China fine-tunes wind energy industry with new guidelines

China’s wind power industry, which has developed by leaps and bounds over the past five years, will have to follow a new series of guidelines and restrictions, according to the 2011 edition of the Guideline Catalogue for Industrial Restructuring, a set of policy guidelines recently released by the National Development and Reform Commission (NDRC).

The new guidelines state that "new energy" sources, including wind energy, shall be considered as a separate category for "encouraged development". The 2005 edition of the guidelines stated that wind farm energy and other sources of clean energy would be grouped in with traditional sources.

Industry officials say that once an investment project is listed in the "encouraged development" category, the company or companies behind the project can enjoy preferential treatments such as floating shares in the stock market, lighter requirements for new bank loans and tax breaks.

However, under the new guidelines, China will not extend these preferential policies to companies that produce wind turbines with 2.5-megawatt-capacity or lower. Instead, the policies will encourage the development of larger-capacity turbines, as well as components for control systems and converters for these larger turbines.

"There is an overabundance of investment in emerging energy sectors, such as the wind power sector. This is the result of an influx of capital into China’s equipment manufacturing industry, which is operating under the idea that China has strictly controlled fixed investments in sectors that consume more energy and resources," said the NDRC in its interpretation of the new guidelines.

"If we don’t regulate these sectors, companies will encounter problems in production and management. This will hinder independent innovation and restructuring," the NDRC said.

In March 2010, the Ministry of Industry and Information Technology (MIIT) issued a circular in which it asked for public opinions on the management of the country’s wind power industry. In this document, the MIIT stated that new wind turbine manufacturers must have the ability to produce wind turbines with 2.5 megawatts of power generating capacity or higher.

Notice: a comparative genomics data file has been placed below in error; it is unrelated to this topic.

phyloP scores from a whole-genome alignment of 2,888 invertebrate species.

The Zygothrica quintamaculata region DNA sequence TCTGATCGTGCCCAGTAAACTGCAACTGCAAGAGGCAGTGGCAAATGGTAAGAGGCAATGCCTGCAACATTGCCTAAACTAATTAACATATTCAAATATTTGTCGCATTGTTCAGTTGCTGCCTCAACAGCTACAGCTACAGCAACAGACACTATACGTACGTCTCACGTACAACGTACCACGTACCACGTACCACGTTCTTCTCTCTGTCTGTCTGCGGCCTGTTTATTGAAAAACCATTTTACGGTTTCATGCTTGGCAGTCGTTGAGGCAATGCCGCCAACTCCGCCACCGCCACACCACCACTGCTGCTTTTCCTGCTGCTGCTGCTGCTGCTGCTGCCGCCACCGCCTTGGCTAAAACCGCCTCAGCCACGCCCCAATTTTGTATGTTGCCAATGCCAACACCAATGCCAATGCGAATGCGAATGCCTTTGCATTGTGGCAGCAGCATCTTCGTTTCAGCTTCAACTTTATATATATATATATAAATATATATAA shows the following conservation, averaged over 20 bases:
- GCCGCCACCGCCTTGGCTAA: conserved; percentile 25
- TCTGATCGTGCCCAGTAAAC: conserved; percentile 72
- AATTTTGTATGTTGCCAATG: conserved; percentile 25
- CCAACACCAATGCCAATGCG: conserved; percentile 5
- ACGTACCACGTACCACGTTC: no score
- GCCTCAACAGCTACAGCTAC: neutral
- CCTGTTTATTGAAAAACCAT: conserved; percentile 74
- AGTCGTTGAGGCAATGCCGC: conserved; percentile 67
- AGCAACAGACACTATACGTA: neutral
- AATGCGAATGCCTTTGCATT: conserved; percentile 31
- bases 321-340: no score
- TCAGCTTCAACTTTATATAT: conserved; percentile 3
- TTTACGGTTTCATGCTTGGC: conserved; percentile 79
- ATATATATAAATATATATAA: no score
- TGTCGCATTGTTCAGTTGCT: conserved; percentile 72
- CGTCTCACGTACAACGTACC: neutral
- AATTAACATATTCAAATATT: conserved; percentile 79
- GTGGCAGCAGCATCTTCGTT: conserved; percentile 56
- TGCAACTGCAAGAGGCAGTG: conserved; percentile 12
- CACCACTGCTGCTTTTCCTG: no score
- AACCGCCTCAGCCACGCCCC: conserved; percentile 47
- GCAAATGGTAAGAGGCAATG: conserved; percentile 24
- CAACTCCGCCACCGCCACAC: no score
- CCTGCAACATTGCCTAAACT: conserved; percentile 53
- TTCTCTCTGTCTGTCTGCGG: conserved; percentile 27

Industry officials said that with the new guidelines, China has finished fine-tuning its wind turbine manufacturing industry’s policies, and that the production of outdated wind turbines will be eliminated.

"The MIIT access standard is fairly high. No more than 10 of China’ s 80-some wind turbine manufacturers can meet the standard," said Ma Xuelu, vice president of the China Wind Energy Association (CWEA).

"So far, the top 10 wind turbine makers account for about 80 percent of the Chinese market, and the top 15 have claimed about 95 percent of the market share. The remaining turbine makers must share the other five percent. How much can they earn?" said Shen Dechang, deputy secretary-general of the wind power equipment branch of the China Association of Agricultural Machinery Manufacturers (CAAMM)

"In the next three to five years, about 80 percent of China’s wind turbine makers will disappear through mergers and acquisitions," Shen said.

Wind turbine manufacturers that can’t meet the new regulations still have the option of "going global" by selling their outdated wind turbines to other countries. However, industry officials have said that the overseas market is out of reach for most Chinese wind turbines manufacturers, who are largely unfamiliar with international market rules and legal environments.

According to the CWEA, China exported just 13 wind turbines in 2010. This accounted for less than 0.5 percent of the export figure originally predicted by Chinese wind turbine manufacturers for that year. Shanghai Daily reported that Xinjiang Goldwind Science and Technology Co has won two orders in the United States to supply five 1.5 MW turbines to wind farms in Ohio and Rhode Island. Urumqi based Goldwind, China’s No 2 wind turbine maker after Sinovel Wind Group Co, first entered the US last year by supplying turbines to a project in Minnesota.

China CNR Corporation (601299) began construction on its Songyuan Wind Farm yesterday, reports China Securities Journal, citing a corporation filing.

The wind farm belongs to subsidiary CNR Wind Power and cost CNR 3.5 billion yuan. Its annual capacity totaled 1000 units of 1.5-3MW wind turbines through the end of 2010. It will manufacture 2MW and 3MW wind turbines this year and 5 MW wind turbines next year. The corporation has built production facilities for wind power equipment in Xinjiang, Inner Mongolia, and Shandong provinces, which are the windiest in China.